House Money: a tricky thing to pull off, a jokey song about a not very funny subject. Once the psychedelic smoke cleared in 1969, a lot of people found themselves saying, "What happened, and what do we do now?" Some bought real estate, some went into right wing politics, and some, like the heroine of this song, turned to older professions. The lyrics contain several references to rock songs and groups from that era. If you were into puzzles and had way too much time on your hands, you might want to try to find them all.

There Ain't No Train: about the disappearance of the railroads, with a second section devoted to everything I ever learned from Utah Phillips about hobos.

Faithless Angels: a sort of Brit-folkish boomer nostalgia art song. A couple of period references in this one too.

Ride To California: an example of a personal sub genre of mine, the contrarian song, in which I turn a classic theme upside down. (Maybe I should move to Australia.) It concerns a fellow who would like to be a rambling man, but isn't really into rambling.

I Just Can't Find the Blues: about a musician who wants to play the blues, but worries about authenticity because he is too happy. A truly tragic tale.

The End of History: not recorded before, dates back to the first Bush administration, just after the Soviet Union decided to call time out and forfeit the game. Some doofus wrote a book declaring the end of history, because now it would be capitalism and democracy forever, under the benevolent guidance of the glorious United States, with no serious opposition. Needless to say, that isn't quite how it turned out.
As Doonesbury noted at the time, there was a strange absence of celebration when the dread specter of nuclear holocaust supposedly blew away in the breeze, and this country allegedly became king of the world. I mentioned this in the lyric, but what makes me once again feel like a prophet (call me "Nostradumbass") are the lines:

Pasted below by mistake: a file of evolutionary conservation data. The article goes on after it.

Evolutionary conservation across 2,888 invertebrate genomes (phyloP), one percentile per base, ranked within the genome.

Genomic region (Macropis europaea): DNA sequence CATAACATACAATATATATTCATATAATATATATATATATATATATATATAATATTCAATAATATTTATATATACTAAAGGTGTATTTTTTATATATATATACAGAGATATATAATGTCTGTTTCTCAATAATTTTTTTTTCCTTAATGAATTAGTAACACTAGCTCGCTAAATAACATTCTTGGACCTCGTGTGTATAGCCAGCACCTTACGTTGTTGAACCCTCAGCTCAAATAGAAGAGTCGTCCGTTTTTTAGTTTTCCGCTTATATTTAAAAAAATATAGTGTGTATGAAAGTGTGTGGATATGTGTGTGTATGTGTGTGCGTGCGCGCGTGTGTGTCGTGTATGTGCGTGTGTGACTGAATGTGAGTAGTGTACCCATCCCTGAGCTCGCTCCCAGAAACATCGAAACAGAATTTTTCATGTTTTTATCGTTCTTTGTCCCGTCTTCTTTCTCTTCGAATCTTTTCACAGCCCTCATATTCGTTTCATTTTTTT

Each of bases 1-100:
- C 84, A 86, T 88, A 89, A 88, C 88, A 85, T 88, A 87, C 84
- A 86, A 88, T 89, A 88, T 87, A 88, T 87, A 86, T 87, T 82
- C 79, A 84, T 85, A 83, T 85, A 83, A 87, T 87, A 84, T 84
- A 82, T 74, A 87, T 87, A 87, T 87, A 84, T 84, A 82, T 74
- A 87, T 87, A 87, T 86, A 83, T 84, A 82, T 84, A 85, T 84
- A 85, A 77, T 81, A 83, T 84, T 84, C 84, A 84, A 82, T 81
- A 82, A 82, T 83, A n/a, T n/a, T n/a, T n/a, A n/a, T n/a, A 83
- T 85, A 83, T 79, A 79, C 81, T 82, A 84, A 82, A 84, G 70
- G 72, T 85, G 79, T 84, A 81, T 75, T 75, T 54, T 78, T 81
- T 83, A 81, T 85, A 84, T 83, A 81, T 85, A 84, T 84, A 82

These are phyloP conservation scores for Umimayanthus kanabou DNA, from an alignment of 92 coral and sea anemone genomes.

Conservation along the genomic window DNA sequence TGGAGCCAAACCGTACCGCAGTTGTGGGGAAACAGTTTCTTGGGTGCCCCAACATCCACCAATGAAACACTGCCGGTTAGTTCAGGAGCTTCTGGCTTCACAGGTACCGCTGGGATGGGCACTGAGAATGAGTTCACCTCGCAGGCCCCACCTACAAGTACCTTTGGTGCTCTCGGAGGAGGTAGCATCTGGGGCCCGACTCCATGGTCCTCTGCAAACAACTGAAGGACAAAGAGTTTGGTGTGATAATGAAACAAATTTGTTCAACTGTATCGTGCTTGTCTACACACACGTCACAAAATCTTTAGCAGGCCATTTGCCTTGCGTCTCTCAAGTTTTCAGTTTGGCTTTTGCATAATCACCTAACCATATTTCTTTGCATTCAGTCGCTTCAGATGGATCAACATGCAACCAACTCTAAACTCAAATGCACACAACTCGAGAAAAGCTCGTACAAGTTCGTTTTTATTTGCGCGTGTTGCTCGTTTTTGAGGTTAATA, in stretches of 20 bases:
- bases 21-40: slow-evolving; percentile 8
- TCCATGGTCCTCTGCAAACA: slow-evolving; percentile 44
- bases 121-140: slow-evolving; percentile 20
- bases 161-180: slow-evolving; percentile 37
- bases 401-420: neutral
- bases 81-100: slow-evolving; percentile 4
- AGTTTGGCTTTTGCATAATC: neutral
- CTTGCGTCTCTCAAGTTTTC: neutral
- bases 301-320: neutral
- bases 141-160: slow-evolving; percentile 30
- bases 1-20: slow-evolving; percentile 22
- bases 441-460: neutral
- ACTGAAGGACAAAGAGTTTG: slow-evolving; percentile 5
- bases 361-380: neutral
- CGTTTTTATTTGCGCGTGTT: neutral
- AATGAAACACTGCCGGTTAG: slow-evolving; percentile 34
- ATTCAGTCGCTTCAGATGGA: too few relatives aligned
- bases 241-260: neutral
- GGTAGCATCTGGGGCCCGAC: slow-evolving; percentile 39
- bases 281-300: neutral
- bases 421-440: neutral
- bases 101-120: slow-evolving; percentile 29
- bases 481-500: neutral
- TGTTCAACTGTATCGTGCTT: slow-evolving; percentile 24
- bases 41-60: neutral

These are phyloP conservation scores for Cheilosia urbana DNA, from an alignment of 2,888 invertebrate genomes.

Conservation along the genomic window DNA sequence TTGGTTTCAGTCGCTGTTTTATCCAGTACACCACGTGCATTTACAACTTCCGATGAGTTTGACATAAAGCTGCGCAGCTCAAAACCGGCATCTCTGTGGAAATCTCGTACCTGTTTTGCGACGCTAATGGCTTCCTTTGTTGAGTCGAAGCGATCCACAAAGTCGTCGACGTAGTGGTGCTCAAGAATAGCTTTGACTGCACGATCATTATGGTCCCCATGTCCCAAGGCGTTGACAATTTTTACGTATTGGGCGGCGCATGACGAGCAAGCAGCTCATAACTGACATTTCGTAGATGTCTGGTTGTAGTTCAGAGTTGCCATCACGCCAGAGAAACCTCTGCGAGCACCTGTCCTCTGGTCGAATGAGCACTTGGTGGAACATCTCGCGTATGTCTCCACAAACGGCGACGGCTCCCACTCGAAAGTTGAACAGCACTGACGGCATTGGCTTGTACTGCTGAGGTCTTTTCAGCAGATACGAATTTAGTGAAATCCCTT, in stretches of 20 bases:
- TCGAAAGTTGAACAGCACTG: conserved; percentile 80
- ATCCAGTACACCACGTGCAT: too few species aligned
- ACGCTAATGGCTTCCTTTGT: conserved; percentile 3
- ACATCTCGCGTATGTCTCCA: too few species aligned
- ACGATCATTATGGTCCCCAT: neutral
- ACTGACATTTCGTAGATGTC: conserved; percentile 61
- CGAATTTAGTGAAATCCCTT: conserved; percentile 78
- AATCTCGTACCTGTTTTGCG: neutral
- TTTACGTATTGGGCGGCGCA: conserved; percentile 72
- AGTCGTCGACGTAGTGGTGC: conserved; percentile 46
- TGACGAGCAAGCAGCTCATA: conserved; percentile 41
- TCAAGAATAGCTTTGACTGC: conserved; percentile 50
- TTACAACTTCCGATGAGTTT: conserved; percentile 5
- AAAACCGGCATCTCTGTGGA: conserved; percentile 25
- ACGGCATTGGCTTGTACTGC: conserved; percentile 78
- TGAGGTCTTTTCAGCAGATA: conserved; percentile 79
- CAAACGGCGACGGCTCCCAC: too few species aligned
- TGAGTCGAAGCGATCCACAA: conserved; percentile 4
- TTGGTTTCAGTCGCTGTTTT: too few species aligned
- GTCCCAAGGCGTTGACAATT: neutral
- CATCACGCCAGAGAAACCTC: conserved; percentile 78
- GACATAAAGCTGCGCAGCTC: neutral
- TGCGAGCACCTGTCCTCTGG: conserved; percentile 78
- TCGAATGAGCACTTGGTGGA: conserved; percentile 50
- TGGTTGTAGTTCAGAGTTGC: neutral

"You can always find a new enemy, or two or three." and
"Now we get to be the police,
Bringing freedom and democracy to all the world,
Wherever they have oil we can lease"
I wasn't the only one who knew 26 years ago what was really going on, but at least I wasn't one of the fools who didn't have a clue, like the "news" media, or the guy who wrote that book.

Cool To Black: US drone warfare seen through the eyes of a former drone operator. The lyric is based very closely on an interview given by one such man. The title is based on his observation that the first thing that stuck in his mind was the way infrared images of the dead and the pools of their blood would change color as they cooled until it was the same as the earth.

The Lake. A moody song about being moody by a lake (Thank you, Captain Obvious).


A note to radio folks, concerning genre:
With a gun to my temple, I guess this CD is "Folk Rock", but that doesn't tell the whole story.
If you'd like a little help in deciding which cut(s) to play, maybe this will help.

Rock (more or less) with drums, electric guitar and bass, etc:
Nobody Wants a Wanted Man
- outlaw country, hopefully reminiscent of Steve Earle
Ghost In the Road
- a swingy novelty song
Brave New World
- 1960s style garage/folk rock (political)
Waiting For Caligula
- 1960s style garage/folk rock (political)
Here For the Beer
- frat party rock
There Ain't No Train
- country
Ride To California
- country
I Just Can't Find the Blues
- swingy blues/rock

Into the Shadows
- pagan. Angie Beeler sings lead.
Cool To Black
- anti-war (political).
The End of History
- political humor [Note: Includes the word "bullshit", just like Pink Floyd's Money.]
House Money
- swingy Americana. A little raunchy, but no "dirty" words.
Faithless Angels
- 1960s style Brit folk. Angie Beeler sings lead.
The Lake
- moody